This would have been the perfect moment for “Rayo de Luz” to explain that some people can’t be rehabilitated, and they need to be taken off the streets before they kill someone. Well, I hope you’re ready to have your expectations subverted because it turns out that even trying to murder somebody in cold blood for personal gain can be forgiven in a few hours. Allegra takes Ultraviolet back to STAR Labs, where she’s offered the chance to be cured anyway. This is a moral disaster, arguing that you are never responsible for the choices you make and are entitled to have your desires met even after you’ve tried to murder someone to attain them. Can you imagine sending children into the world with that mentality? What’s weird is, this seems only to apply to Ultraviolet this week. Why doesn’t the doctor get forgiven? Redemption for him is never even entertained. And when that evil bartender Frost likes appears in the stinger, his release from prison is treated as a mismanagement of justice, even though he actually did something to earn it by testifying against other criminals. I don’t think it’s enough to buy him absolution, but it’s a lot more than Ultraviolet did. There’s no logic applied to any of this, and the smartest person in the episode is Barry, who runs off to have sex with a beautiful woman instead of sitting through this nonsense.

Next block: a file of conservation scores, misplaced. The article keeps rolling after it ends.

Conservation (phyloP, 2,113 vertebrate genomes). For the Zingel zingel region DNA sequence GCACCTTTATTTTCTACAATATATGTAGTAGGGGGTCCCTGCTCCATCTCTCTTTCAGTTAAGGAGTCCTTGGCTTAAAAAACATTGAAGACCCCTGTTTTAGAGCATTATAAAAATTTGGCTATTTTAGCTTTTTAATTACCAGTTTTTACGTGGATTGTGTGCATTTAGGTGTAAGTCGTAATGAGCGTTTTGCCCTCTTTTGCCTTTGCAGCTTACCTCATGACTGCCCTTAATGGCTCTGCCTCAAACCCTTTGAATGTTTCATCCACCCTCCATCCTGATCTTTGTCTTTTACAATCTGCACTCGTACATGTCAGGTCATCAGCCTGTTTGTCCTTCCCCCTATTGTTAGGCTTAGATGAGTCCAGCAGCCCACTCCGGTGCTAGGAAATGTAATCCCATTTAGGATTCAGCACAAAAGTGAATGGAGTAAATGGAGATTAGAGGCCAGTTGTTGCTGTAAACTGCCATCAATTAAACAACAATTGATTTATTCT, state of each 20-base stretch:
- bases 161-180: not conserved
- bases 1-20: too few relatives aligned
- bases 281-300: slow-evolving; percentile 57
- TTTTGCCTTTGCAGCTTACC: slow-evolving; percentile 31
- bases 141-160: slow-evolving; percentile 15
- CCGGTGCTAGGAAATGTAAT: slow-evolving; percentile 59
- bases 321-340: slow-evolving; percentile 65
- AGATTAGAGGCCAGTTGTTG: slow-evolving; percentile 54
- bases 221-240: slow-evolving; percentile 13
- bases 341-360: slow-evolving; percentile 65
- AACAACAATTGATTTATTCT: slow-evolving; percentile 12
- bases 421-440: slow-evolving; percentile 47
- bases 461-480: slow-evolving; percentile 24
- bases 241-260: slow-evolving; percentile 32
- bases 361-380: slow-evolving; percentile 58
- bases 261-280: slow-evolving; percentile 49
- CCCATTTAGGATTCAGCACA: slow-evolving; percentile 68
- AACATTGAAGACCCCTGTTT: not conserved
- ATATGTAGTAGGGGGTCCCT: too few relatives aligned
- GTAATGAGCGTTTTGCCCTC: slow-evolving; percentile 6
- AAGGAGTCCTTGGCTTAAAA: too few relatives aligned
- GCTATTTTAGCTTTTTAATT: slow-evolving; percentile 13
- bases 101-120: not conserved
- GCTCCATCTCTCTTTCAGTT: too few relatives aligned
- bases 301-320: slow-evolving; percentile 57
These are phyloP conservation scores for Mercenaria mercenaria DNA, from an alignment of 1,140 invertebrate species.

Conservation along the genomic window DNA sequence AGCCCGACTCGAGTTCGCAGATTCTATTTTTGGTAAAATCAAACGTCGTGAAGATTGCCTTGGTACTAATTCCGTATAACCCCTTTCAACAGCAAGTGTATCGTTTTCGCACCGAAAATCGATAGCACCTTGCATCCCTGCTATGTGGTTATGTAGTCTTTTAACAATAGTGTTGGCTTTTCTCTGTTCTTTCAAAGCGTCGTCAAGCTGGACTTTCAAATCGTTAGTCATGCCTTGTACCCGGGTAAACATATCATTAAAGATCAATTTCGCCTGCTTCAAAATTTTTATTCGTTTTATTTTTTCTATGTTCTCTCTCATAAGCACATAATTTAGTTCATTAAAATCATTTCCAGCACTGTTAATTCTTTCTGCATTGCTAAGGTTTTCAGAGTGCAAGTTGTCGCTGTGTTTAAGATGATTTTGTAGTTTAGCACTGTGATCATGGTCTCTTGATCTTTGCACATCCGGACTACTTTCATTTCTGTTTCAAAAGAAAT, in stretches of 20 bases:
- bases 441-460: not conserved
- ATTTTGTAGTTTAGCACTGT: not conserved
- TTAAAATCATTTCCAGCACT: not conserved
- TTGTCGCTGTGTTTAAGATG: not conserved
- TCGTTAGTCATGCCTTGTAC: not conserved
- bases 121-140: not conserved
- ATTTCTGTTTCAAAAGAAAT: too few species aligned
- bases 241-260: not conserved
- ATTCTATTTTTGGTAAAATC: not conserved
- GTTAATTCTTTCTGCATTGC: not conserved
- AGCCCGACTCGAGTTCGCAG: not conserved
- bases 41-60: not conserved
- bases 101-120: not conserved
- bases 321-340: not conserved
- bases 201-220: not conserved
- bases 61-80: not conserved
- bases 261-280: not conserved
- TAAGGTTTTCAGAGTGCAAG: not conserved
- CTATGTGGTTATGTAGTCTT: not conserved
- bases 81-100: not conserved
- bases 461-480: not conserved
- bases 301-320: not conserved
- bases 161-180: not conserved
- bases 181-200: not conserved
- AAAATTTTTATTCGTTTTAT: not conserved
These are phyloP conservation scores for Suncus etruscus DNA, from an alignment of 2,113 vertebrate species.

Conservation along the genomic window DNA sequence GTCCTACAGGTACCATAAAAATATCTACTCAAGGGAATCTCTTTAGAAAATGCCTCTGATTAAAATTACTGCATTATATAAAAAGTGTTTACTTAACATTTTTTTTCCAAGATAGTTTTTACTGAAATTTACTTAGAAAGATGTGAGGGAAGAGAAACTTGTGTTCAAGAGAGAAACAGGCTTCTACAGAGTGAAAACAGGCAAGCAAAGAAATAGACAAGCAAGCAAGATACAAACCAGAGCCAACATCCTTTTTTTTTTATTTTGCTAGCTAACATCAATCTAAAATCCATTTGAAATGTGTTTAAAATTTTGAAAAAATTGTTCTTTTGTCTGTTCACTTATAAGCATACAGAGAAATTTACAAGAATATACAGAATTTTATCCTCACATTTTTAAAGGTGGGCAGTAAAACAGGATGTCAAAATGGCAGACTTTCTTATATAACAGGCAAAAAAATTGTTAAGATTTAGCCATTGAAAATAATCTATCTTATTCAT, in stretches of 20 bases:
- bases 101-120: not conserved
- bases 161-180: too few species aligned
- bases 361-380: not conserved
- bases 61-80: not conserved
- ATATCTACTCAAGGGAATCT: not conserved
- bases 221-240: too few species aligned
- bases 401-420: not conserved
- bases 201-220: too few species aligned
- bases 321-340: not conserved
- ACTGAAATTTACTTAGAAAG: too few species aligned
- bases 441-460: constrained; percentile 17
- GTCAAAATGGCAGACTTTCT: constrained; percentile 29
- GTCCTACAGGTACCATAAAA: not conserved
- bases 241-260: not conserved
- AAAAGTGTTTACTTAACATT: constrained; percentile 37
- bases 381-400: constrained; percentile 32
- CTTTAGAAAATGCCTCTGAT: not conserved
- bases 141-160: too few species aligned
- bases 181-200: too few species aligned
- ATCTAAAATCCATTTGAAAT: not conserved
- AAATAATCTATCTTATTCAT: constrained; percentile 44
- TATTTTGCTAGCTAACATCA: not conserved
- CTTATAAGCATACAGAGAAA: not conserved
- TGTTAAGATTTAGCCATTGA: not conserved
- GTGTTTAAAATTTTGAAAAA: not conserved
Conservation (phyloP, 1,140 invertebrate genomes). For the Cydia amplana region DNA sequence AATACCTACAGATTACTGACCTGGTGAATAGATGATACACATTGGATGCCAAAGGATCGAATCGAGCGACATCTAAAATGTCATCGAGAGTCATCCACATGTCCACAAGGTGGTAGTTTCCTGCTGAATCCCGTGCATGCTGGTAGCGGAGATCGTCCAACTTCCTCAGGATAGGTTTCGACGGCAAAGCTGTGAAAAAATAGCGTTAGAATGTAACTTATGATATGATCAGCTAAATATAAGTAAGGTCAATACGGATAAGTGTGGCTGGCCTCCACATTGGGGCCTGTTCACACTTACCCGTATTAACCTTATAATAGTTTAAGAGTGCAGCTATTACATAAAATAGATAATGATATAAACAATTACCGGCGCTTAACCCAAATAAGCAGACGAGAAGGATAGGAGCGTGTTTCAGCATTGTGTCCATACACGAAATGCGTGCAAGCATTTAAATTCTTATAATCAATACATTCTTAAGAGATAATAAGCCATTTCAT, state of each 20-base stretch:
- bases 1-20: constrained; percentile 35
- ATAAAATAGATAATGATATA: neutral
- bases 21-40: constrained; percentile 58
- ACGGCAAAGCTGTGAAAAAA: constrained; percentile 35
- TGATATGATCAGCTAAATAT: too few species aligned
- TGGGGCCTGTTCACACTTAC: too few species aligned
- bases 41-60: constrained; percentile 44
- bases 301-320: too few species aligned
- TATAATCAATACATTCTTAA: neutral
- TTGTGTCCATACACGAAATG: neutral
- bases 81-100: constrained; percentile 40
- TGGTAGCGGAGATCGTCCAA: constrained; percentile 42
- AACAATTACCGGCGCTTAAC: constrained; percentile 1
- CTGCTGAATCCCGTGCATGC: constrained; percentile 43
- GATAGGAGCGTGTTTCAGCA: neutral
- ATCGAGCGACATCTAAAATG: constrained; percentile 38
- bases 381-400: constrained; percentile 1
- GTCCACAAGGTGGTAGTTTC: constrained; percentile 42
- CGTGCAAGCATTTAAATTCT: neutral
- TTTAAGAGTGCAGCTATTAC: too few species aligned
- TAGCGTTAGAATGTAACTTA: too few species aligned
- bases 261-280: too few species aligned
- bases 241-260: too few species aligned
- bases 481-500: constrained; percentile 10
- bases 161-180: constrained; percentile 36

If Barry had to be away for a week, “Rayo de Luz” would have been much better off centering on the only interesting subplot to emerge this season: Joe’s war with Kramer. This storyline gets more attention than it did last week, but it’s still short-changed and treated like an afterthought. What’s most infuriating is that Kramer is a much better example of a nemesis with shades of gray than any of the ones with whom the show has tried to force us to sympathize. Kramer has faults and has made mistakes, but she hasn’t tried to kill anyone, and the truly wicked things she’s done have been understandable from her perspective. I’m glad they’re not turning her into a full villain, and I love the shot of her and Joe sifting through the case files together. However, the scene where Joe confronts her in her office is awful, especially when she threatens to arrest him if he doesn’t stop looking into her past. Arrest him for what? Doing things you don’t like without a license? That could have been a great scene, but they ruined it by going over-the-top, something they’re doing a lot more of than they used to; see Natalie Dreyfus’ entire performance as Sue for reference.
“Rayo de Luz” is a low point for a show that’s luster is fading fast. The unlikeable supporting characters take center stage once again, the exploration of the villain forgiveness philosophy makes no sense and is shockingly immoral, and the only potentially good storyline is marginalized and ruined through idiotic dialogue and bombast. I know there’s been a steady decline for some time now, but I still feel justified in asking, what the hell happened to The Flash?